Natalie Lichtenstein
Law school classmate; Former founding General Counsel, Asian Infrastructure Investment Bank

Professor William Alford (my friend Bill) has been an inspiration to me since we met as participants in a Columbia Law program in Taiwan in the summer of 1975, led by another inspiration, Professor Randle Edwards. We entered Harvard Law School together that fall, Bill as a student with second year standing who studied with me in some of my 1L classes. I’ve had every reason to look up to him since.

Bill’s thoughtful dedication to the law—be it Chinese legal history, international norms, or disability rights—has been evident from the beginning, and is well-documented on my bookshelves. Whatever the topic, he offers a multidimensional perspective, usually with a slight contrarian twist that engages the reader and broadens one’s understanding.

Yet Bill’s greatest and probably most valued contributions have come, I believe, in his syllabi, classrooms (real and virtual), office hours, after-office hours, mentoring and anything else that helps students learn and blossom. No matter the issue, I have usually found the impact on students and learning to be front and center in his discourse, decisions and time allocation. His dedication to students—perhaps in lieu of even greater academic glory—has shone like a beacon for others like me.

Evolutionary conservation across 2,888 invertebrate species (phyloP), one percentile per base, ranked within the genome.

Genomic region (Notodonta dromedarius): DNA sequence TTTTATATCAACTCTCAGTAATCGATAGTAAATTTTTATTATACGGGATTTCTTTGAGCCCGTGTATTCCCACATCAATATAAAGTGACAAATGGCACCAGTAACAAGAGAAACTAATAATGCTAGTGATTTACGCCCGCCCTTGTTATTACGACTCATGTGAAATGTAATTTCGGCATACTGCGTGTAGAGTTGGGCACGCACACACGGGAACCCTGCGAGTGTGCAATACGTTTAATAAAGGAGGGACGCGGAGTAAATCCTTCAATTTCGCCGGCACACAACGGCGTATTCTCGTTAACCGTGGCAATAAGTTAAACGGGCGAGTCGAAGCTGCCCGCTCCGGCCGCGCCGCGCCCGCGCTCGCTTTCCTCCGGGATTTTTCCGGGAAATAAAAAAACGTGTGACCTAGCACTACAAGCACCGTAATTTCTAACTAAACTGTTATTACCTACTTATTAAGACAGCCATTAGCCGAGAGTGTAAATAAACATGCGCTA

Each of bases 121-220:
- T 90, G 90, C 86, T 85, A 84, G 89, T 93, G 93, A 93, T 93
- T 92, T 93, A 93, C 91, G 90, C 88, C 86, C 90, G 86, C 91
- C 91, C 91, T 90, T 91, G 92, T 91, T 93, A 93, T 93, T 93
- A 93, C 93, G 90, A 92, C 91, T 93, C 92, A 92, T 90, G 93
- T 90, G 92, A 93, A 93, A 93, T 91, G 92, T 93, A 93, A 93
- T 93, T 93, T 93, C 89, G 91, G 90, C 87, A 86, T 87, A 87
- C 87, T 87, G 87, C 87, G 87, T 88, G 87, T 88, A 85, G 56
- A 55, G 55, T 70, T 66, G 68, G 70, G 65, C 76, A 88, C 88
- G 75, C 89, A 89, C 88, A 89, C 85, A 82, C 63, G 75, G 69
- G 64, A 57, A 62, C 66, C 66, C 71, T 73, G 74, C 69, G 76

I see in Bill’s leadership of Harvard’s East Asian Legal Studies program the influence of his openness to the wide world of ideas and the wide range of people who hold them. My own participation in classes, seminars and conferences and perusal of EALS offerings over the decades has demonstrated to me the benefits of Bill’s practice of keeping an open mind and an open door, the better to bring in different viewpoints, personalities, legal cultures, etc.

Luckily for all of us, this set of tributes simply marks Bill’s passage to a new stage of his career. We can all benefit from his intellectual inspiration, advocacy for students and openness in years to come.